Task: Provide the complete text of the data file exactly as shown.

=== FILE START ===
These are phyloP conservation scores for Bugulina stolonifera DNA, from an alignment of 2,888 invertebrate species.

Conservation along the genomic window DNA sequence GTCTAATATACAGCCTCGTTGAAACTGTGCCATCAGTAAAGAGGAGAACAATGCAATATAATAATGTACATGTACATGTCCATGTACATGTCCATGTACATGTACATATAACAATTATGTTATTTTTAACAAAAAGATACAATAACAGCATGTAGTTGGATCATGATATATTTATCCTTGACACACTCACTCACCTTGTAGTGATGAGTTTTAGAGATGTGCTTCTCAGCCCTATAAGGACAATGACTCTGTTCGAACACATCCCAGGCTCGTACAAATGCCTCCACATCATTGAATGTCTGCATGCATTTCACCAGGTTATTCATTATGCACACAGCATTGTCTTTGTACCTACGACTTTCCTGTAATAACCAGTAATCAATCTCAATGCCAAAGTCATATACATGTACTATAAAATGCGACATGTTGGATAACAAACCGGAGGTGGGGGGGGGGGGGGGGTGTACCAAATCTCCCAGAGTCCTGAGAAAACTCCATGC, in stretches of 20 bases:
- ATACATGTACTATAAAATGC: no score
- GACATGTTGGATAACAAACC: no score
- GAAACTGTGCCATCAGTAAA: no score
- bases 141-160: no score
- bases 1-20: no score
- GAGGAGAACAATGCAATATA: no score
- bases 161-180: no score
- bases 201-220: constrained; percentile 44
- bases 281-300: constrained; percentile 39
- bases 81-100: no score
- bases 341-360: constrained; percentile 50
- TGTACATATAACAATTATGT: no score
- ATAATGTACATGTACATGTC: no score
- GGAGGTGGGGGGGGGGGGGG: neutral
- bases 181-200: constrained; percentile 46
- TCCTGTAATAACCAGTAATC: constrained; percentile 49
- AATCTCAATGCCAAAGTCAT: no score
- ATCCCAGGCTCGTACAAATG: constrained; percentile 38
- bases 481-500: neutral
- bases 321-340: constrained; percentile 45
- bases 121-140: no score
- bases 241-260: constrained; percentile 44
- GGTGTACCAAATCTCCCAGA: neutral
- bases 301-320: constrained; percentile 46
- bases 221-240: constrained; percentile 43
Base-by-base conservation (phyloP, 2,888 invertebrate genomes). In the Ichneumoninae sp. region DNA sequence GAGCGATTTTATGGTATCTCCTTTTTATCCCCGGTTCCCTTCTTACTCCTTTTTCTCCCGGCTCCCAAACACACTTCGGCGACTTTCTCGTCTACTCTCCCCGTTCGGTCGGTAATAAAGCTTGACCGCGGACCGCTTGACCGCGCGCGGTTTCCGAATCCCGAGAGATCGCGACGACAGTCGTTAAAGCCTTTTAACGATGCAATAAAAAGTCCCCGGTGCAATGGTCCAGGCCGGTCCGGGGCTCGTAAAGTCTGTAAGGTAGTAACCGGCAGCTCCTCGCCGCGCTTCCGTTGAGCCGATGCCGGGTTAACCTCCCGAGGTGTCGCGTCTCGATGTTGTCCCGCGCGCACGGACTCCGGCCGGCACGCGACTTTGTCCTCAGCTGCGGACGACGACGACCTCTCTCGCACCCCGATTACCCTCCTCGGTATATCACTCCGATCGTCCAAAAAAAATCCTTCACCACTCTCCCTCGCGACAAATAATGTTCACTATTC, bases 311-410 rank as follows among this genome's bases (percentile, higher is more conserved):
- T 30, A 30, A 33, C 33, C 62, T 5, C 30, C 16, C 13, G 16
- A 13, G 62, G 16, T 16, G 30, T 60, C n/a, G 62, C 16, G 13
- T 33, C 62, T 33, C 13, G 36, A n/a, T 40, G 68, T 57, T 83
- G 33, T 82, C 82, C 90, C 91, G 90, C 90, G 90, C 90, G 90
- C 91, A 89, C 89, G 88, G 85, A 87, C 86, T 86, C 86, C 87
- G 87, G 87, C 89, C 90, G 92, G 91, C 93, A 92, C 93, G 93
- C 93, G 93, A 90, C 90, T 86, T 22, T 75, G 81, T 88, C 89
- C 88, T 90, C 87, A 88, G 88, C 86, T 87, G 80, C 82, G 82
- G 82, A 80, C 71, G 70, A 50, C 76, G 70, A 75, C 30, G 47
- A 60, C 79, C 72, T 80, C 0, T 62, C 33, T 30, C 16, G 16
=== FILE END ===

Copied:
These are phyloP conservation scores for Bugulina stolonifera DNA, from an alignment of 2,888 invertebrate species.

Conservation along the genomic window DNA sequence GTCTAATATACAGCCTCGTTGAAACTGTGCCATCAGTAAAGAGGAGAACAATGCAATATAATAATGTACATGTACATGTCCATGTACATGTCCATGTACATGTACATATAACAATTATGTTATTTTTAACAAAAAGATACAATAACAGCATGTAGTTGGATCATGATATATTTATCCTTGACACACTCACTCACCTTGTAGTGATGAGTTTTAGAGATGTGCTTCTCAGCCCTATAAGGACAATGACTCTGTTCGAACACATCCCAGGCTCGTACAAATGCCTCCACATCATTGAATGTCTGCATGCATTTCACCAGGTTATTCATTATGCACACAGCATTGTCTTTGTACCTACGACTTTCCTGTAATAACCAGTAATCAATCTCAATGCCAAAGTCATATACATGTACTATAAAATGCGACATGTTGGATAACAAACCGGAGGTGGGGGGGGGGGGGGGGTGTACCAAATCTCCCAGAGTCCTGAGAAAACTCCATGC, in stretches of 20 bases:
- ATACATGTACTATAAAATGC: no score
- GACATGTTGGATAACAAACC: no score
- GAAACTGTGCCATCAGTAAA: no score
- bases 141-160: no score
- bases 1-20: no score
- GAGGAGAACAATGCAATATA: no score
- bases 161-180: no score
- bases 201-220: constrained; percentile 44
- bases 281-300: constrained; percentile 39
- bases 81-100: no score
- bases 341-360: constrained; percentile 50
- TGTACATATAACAATTATGT: no score
- ATAATGTACATGTACATGTC: no score
- GGAGGTGGGGGGGGGGGGGG: neutral
- bases 181-200: constrained; percentile 46
- TCCTGTAATAACCAGTAATC: constrained; percentile 49
- AATCTCAATGCCAAAGTCAT: no score
- ATCCCAGGCTCGTACAAATG: constrained; percentile 38
- bases 481-500: neutral
- bases 321-340: constrained; percentile 45
- bases 121-140: no score
- bases 241-260: constrained; percentile 44
- GGTGTACCAAATCTCCCAGA: neutral
- bases 301-320: constrained; percentile 46
- bases 221-240: constrained; percentile 43
Base-by-base conservation (phyloP, 2,888 invertebrate genomes). In the Ichneumoninae sp. region DNA sequence GAGCGATTTTATGGTATCTCCTTTTTATCCCCGGTTCCCTTCTTACTCCTTTTTCTCCCGGCTCCCAAACACACTTCGGCGACTTTCTCGTCTACTCTCCCCGTTCGGTCGGTAATAAAGCTTGACCGCGGACCGCTTGACCGCGCGCGGTTTCCGAATCCCGAGAGATCGCGACGACAGTCGTTAAAGCCTTTTAACGATGCAATAAAAAGTCCCCGGTGCAATGGTCCAGGCCGGTCCGGGGCTCGTAAAGTCTGTAAGGTAGTAACCGGCAGCTCCTCGCCGCGCTTCCGTTGAGCCGATGCCGGGTTAACCTCCCGAGGTGTCGCGTCTCGATGTTGTCCCGCGCGCACGGACTCCGGCCGGCACGCGACTTTGTCCTCAGCTGCGGACGACGACGACCTCTCTCGCACCCCGATTACCCTCCTCGGTATATCACTCCGATCGTCCAAAAAAAATCCTTCACCACTCTCCCTCGCGACAAATAATGTTCACTATTC, bases 311-410 rank as follows among this genome's bases (percentile, higher is more conserved):
- T 30, A 30, A 33, C 33, C 62, T 5, C 30, C 16, C 13, G 16
- A 13, G 62, G 16, T 16, G 30, T 60, C n/a, G 62, C 16, G 13
- T 33, C 62, T 33, C 13, G 36, A n/a, T 40, G 68, T 57, T 83
- G 33, T 82, C 82, C 90, C 91, G 90, C 90, G 90, C 90, G 90
- C 91, A 89, C 89, G 88, G 85, A 87, C 86, T 86, C 86, C 87
- G 87, G 87, C 89, C 90, G 92, G 91, C 93, A 92, C 93, G 93
- C 93, G 93, A 90, C 90, T 86, T 22, T 75, G 81, T 88, C 89
- C 88, T 90, C 87, A 88, G 88, C 86, T 87, G 80, C 82, G 82
- G 82, A 80, C 71, G 70, A 50, C 76, G 70, A 75, C 30, G 47
- A 60, C 79, C 72, T 80, C 0, T 62, C 33, T 30, C 16, G 16